SHERIDAN — An Olympic gold medalist, a two-time national champion, a current All-American and a Sheridan native fresh of an NCAA national tournament appearance were just a few of the individuals in Sheridan last week bestowing their knowledge in the sport of wrestling. The Sheridan Young Guns Wrestling Camp welcomed those four and other distinguished grapplers for a three-day camp inside Sheridan High School.
Eighty-five children ages 8-18 had the opportunity to learn, advance, ask questions and have fun with decorated and knowledgable wrestlers, and many were able to do so for free. EMIT Technologies paid for the coaches and clinicians so any Sheridanite who wanted to participate in the camp could for free.
“It’s really a great thing they have going on here for the Sheridan Wrestling Club kids,” said Hayden Hastings, a current University of Wyoming wrestler and former Sheridan Bronc.
“They get a free clinic with some of the best wrestlers in the world. Any time you can get knowledge from people like that, it’s going to be a good opportunity.”
Hastings, an NCAA qualifier this past season, was joined by teammates Montorie Bridges — a two-time NCAA qualifier and an All-American as a freshman — and Branson Ashworth, who just wrapped up a decorated career in the brown and gold. UW Associate Head Coach Ethan Kyle also made the trip, coming from Spearfish, South Dakota, where he was hosting another wrestling camp.
“We are bringing technique and wrestling strategy — those are the obvious things — but we are also trying to sneak in life lessons along the way as much as possible,” Kyle said. “In my mind, you’re trying to influence the youth to be good people and to strive to pursue things that are meaningful and difficult because of all the value that you’ll get from it. Certainly, we are also trying to grow the sport of wrestling.”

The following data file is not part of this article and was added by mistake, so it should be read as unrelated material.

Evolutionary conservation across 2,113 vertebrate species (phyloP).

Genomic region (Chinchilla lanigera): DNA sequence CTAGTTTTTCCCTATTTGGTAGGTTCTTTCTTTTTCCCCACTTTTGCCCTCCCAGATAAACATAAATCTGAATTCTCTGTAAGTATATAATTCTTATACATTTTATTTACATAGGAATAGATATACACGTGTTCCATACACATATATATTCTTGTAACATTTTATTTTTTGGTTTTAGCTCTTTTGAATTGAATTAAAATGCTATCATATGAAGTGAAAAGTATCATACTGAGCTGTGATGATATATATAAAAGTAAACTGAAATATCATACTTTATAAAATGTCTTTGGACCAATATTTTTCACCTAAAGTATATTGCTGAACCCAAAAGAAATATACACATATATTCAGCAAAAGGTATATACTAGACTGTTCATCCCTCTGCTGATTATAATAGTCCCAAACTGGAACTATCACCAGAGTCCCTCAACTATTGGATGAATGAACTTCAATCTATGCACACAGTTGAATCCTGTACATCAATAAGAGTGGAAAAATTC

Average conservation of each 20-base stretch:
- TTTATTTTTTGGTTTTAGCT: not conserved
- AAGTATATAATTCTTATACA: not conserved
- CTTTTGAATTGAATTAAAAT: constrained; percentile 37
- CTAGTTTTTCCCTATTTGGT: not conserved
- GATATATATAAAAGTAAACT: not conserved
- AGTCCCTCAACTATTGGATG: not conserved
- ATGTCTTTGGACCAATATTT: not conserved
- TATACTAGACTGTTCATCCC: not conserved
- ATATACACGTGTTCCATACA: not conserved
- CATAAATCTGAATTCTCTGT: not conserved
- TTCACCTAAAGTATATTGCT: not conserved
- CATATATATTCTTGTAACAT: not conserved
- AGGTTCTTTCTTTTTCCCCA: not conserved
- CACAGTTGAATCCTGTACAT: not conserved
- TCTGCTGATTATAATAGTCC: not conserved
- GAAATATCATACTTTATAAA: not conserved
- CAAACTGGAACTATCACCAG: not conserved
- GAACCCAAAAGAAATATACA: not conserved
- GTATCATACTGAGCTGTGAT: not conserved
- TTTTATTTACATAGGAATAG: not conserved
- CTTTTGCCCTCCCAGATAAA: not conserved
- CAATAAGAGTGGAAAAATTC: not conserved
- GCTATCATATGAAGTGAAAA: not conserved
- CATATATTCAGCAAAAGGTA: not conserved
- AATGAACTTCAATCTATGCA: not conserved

UW Assistant Coach Teyon Ware, a two-time national champion at Oklahoma; 2016 Olympic gold medalist Helen Maroulis; Marcie Van Dusen-Lane; and Mark Lane rounded out the illustrious crew of clinicians.
The kids worked on various wrestling drills, moves and strategies over the course of the three days. The clinicians roamed around and gave input when asked or whenever necessary.
Hastings did quite a bit of traveling for wrestling camps in his adolescent days and thus has a deep appreciation for the importance of such camps.
“Summer wrestling isn’t going to hurt you,” Hastings said. “You’re definitely going to get somewhere better if you pay any bit of attention. It’s also just a great excuse to get on the mat in the summer time.”
Hastings accompanied Bryce Meredith — a two-time NCAA runner-up — last year for the Young Guns Wrestling Camp and will look to play a similar role for the next couple of years in his hometown. Also on Hastings’ radar is a trip back to Sheridan in the winter of 2021.
Wyoming’s wrestling team will host a dual at Sheridan High School in 2021 to honor and celebrate Hastings, who is already enjoying a memorable career.
“It’s awesome,” Hastings said. “I got to see last year what they did with Bryce back in Cheyenne (Meredith’s hometown). They had huge turnouts and a great match, and I’m hoping to bring the same energy back to Sheridan.”